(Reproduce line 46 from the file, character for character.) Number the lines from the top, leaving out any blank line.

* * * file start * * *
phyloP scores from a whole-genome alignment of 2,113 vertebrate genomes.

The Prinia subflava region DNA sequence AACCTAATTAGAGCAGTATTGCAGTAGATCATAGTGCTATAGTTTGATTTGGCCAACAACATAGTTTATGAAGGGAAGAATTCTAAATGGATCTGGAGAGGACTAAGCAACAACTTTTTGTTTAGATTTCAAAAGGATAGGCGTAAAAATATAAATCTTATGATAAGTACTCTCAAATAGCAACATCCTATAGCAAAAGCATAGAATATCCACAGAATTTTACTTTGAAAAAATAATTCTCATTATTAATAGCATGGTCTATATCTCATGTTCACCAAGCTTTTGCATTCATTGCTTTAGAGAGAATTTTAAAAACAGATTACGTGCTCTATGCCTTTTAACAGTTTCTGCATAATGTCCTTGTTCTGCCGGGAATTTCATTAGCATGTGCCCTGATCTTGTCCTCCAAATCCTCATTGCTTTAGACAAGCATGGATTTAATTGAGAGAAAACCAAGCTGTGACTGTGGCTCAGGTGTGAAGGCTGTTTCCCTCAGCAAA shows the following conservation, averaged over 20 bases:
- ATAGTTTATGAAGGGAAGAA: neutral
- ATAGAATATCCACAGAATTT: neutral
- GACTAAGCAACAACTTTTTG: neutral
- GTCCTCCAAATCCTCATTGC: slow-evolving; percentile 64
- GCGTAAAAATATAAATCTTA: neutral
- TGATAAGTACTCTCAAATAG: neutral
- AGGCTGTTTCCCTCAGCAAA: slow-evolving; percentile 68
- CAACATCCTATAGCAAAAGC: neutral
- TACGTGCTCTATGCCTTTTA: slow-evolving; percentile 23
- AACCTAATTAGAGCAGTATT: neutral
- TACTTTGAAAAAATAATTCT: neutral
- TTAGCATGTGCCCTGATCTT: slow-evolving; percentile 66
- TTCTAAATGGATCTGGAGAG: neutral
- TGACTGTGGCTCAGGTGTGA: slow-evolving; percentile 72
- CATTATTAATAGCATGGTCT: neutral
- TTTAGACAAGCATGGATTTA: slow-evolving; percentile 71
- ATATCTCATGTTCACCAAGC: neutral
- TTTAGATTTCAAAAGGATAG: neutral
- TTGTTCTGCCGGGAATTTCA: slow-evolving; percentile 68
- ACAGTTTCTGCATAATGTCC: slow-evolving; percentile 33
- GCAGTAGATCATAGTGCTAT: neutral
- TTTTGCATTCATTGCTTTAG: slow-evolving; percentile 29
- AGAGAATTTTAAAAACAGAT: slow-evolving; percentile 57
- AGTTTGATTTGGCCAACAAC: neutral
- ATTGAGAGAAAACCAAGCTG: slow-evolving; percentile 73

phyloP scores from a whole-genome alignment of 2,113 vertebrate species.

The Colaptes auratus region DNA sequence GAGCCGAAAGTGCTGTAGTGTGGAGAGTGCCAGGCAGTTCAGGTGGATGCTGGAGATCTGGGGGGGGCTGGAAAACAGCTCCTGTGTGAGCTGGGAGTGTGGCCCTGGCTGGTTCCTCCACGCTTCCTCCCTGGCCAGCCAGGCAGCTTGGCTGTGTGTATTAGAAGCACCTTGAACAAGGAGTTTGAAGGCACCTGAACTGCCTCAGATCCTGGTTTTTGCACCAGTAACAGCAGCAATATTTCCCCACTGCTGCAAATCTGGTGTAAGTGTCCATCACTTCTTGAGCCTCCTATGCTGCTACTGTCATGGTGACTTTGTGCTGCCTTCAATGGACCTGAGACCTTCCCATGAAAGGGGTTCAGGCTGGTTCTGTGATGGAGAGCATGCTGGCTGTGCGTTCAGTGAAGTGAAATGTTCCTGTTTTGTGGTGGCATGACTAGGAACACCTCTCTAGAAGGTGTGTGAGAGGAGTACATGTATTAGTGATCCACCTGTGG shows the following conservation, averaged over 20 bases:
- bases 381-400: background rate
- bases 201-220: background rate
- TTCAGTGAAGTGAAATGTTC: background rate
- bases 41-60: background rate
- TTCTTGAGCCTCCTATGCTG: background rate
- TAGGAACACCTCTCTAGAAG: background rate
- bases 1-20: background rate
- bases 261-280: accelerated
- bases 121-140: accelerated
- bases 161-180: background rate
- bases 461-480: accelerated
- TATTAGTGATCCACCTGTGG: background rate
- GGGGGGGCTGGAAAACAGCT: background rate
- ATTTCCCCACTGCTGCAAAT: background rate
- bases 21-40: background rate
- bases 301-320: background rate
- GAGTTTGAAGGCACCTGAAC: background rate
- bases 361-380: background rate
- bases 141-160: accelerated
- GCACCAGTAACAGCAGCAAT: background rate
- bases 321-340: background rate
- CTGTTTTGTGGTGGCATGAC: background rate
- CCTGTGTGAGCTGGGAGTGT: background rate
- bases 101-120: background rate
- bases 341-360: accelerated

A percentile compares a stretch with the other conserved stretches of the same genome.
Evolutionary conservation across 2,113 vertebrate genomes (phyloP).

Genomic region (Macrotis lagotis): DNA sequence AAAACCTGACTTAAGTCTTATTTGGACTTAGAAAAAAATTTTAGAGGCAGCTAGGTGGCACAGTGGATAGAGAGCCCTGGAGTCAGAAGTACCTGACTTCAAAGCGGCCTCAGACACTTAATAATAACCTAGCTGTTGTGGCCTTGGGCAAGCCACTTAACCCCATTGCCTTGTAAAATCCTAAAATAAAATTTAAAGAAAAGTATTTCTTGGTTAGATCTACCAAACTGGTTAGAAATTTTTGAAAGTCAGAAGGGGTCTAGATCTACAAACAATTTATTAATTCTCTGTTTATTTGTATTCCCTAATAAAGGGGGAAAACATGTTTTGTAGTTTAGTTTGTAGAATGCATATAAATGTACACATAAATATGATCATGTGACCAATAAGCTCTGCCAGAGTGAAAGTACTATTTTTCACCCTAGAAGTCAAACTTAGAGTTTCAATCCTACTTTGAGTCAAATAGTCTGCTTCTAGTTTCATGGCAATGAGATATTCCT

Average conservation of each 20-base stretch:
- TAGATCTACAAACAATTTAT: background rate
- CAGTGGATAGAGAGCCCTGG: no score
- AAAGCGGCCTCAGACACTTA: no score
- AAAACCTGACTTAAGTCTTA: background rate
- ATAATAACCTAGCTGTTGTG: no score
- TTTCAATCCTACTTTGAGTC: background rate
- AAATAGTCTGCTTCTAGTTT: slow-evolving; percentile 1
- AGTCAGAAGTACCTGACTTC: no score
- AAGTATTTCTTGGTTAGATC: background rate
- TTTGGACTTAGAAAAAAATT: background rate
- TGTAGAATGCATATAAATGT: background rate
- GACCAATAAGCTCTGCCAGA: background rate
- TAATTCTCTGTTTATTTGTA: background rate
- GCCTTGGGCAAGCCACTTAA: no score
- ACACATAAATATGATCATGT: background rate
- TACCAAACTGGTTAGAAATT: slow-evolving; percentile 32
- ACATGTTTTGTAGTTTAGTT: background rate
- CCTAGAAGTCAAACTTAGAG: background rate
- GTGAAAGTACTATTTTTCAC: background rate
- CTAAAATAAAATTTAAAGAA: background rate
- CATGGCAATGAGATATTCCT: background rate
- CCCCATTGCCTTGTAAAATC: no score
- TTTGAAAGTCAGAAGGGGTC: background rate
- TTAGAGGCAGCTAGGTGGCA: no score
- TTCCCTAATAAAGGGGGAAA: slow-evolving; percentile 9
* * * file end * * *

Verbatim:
- GAGTTTGAAGGCACCTGAAC: background rate